It’s not an uncommon practice for North American Hockey League (NAHL) teams to have summer tryouts outside of their home base, as most teams schedule them all across the United States.
Then there’s the Motor City Metal Jackets, who had an open tryout last weekend in Tokyo and another this upcoming weekend in Osaka, Japan.
“Our tryout camps have been well received in Japan and have drawn huge interest among hockey players,” Metal Jackets owner Kenji Yamada said. “In reality, we may not be able to find many players who can make our team immediately, but I hope that our effort will become a good stimulus for the Japanese hockey society and younger players will start looking at more opportunities for their hockey career.”
Yamada also has hopes that he can one day see a Japanese import or two playing for Motor City.
“I dream that a Japanese player can be developed in our program, go to college, and ultimately advance to a professional career in North America,” said Yamada. “It’s not my goal to have a Japanese-born player on the roster, but rather to develop a top-level hockey development program in the most advanced hockey market, like in the USA. Of course, in the course of our journey, if (a) Japanese player or players can make my team and part of our roster, I’m more than happy to see that.”
With pro hockey prevalent in the Land of the Rising Sun, junior hockey is not even a blip on the hockey radar overseas, but, over time, that should change for the better.
“In Japan, the number of players in urban areas has increased in recent years,” explained Yamada. “I strongly believe in a future of Japanese junior hockey. However, they have a serious problem in top teams (Asian league teams) because they’re financially struggling, and young Japanese players cannot foresee their future in a hockey career. I hope that our hockey club can become a bridge for those players.”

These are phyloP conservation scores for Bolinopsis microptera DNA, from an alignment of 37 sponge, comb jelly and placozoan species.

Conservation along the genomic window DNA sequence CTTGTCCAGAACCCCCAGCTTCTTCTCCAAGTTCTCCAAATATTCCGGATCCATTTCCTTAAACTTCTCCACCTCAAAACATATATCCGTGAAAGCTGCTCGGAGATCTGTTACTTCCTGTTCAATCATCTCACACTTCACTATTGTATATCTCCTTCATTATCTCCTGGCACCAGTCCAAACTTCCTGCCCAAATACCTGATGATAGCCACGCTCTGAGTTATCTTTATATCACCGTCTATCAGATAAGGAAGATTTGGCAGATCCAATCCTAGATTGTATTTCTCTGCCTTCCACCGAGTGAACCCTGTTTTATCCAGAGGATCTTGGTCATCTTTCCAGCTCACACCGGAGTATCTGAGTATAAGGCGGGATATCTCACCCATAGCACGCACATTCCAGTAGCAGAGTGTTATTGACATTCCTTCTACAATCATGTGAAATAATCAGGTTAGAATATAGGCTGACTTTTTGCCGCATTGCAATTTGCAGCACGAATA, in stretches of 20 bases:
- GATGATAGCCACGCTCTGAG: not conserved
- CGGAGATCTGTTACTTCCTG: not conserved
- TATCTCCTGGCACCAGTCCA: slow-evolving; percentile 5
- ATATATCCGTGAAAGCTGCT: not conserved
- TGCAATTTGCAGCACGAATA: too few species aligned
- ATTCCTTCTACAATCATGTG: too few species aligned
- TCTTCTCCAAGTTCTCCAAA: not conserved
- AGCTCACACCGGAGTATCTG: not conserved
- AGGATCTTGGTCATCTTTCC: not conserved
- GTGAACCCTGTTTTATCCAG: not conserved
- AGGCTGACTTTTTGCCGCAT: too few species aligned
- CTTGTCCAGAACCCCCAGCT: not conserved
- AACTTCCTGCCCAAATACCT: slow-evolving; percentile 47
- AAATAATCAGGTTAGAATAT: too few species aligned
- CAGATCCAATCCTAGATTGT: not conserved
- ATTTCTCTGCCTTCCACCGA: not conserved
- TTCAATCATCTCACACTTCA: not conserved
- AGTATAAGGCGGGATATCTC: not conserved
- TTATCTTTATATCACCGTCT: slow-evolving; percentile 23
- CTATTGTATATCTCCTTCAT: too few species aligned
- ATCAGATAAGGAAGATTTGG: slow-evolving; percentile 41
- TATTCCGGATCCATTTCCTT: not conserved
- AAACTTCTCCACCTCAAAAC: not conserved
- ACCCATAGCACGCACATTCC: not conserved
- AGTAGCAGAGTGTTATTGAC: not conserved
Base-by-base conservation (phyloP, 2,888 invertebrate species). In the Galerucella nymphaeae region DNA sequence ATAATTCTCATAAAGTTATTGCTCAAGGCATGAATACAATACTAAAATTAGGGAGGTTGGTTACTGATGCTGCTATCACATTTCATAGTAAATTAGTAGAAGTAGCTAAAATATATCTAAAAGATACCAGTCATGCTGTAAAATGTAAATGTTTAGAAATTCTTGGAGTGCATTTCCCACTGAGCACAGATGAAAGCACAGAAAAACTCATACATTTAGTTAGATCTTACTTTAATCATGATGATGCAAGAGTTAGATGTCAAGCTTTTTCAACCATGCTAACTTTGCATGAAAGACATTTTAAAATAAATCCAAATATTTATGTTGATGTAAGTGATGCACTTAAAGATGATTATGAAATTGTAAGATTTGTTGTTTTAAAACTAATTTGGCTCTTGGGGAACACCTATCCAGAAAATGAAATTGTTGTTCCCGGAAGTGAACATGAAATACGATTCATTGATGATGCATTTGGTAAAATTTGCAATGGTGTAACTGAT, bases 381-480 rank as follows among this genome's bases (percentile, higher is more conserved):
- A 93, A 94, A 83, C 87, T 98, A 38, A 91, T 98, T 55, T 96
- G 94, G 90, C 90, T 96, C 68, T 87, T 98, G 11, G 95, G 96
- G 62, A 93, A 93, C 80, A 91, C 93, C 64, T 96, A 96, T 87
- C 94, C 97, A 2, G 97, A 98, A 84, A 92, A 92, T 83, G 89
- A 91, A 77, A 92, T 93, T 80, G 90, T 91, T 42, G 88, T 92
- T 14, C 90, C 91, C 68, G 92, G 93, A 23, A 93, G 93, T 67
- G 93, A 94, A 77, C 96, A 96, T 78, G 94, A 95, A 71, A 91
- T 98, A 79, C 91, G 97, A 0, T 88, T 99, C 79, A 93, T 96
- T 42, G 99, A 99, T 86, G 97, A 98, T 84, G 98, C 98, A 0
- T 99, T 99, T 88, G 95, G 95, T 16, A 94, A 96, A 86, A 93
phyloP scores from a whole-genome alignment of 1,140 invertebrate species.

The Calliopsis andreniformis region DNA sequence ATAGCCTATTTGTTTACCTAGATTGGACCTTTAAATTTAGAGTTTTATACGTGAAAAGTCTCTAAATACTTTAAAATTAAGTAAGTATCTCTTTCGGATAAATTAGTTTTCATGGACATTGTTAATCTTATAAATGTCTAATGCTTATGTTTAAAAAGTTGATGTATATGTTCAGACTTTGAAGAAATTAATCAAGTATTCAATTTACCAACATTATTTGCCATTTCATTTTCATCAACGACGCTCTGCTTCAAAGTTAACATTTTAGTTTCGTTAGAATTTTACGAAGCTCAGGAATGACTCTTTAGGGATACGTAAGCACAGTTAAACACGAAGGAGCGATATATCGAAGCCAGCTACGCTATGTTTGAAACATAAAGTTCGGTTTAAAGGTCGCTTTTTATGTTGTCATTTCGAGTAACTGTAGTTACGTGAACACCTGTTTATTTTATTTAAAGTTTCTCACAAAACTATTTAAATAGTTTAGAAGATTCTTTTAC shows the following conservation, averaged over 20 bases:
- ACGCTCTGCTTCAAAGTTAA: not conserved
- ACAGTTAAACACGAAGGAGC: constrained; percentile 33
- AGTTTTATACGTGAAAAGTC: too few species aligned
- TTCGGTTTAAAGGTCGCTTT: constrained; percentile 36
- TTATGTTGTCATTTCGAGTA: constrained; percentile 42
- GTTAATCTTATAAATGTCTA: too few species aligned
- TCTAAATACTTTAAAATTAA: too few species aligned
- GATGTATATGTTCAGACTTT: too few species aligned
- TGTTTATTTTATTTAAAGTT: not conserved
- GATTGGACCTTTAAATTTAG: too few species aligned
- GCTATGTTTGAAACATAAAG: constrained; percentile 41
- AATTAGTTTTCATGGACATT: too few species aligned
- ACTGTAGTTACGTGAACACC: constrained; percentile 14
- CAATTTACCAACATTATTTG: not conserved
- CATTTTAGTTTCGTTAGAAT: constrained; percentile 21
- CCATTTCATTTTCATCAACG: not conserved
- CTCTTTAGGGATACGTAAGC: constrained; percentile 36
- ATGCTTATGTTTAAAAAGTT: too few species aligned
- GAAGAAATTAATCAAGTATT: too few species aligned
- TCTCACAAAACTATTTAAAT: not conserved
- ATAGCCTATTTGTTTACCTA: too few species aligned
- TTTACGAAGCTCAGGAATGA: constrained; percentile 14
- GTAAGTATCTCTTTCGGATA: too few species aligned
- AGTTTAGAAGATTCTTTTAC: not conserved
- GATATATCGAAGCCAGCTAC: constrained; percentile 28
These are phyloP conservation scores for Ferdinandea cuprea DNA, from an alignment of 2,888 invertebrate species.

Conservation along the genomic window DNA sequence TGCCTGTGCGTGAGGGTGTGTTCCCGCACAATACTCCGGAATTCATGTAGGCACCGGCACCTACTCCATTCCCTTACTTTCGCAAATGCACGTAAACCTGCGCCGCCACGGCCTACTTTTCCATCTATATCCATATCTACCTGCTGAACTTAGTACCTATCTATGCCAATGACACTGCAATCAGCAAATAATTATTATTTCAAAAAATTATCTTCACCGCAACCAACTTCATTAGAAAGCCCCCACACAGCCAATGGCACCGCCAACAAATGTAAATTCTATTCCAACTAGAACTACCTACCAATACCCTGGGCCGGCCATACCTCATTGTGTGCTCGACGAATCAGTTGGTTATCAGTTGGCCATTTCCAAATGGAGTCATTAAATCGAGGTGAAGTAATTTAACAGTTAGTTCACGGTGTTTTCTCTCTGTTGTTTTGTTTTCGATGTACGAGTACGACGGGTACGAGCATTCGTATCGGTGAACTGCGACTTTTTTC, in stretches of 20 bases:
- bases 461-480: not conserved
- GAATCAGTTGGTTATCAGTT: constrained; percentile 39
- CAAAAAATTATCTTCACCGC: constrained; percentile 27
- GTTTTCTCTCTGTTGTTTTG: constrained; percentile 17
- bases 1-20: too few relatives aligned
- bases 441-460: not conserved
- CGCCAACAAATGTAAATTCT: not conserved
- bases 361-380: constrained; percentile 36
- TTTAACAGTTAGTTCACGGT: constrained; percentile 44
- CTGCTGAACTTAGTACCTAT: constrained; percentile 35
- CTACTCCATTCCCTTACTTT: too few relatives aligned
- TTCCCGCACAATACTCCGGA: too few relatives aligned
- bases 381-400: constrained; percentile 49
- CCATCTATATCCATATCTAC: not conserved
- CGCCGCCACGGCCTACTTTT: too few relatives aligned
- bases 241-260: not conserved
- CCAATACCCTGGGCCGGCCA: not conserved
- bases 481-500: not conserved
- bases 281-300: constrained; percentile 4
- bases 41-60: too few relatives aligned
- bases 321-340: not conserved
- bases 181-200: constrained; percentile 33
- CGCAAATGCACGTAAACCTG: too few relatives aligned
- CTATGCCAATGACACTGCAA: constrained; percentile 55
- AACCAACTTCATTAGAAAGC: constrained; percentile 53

Back in Michigan, the Metal Jackets took huge strides this year and advanced to the North Division finals, where the Traverse City North Stars ultimately eliminated them from the postseason.
“I think our first year (with the new ownership group) was very successful, like 120 percent more than we expected,” beamed Yamada. “I really appreciate the effort and dedication of all our staff, players and supporters around us, especially the effort and commitment from our head coach, David Cole. Of course, we have a lot of areas for improvements, but as a starting year, we were in pretty good shape.
“Last year, we had a lot of new players to the Junior A level and we were struggling to implement our game plans toward the middle of the season. This year, we have many players coming back from last year’s team and we can have a jumpstart from the beginning.
“We learned a lot from last year’s experience about how to run the game, how to entertain the audience, and how to make an effective TV broadcast. Next year is going to be a very exciting year for fans who come and watch our games in our arena and who watch the game on TV.
“We are also moving to a new arena (Kennedy Recreation Center in Trenton, Mich.) with more seating capacity and more traffic. I hope we’ll be able attract more fans to our games this year.”
Never one to pat himself on the back, but a great deal of credit goes to Yamada and his group for providing some stability to the Metal Jackets organization.
It remains to be seen if a foreign ownership group will become commonplace in the NAHL, though Yamada thinks there is more to it than where the owners come from.
“I think the question is not the nationality, but more towards the quality of ownership,” stated Yamada. “I may be saying this message to myself, that the good ownership should have strong commitment, financial stability, hockey knowledge, network and dedication towards young player development. If we have more foreign ownership with those aspects, then we’ll see more foreign ownership in our league.”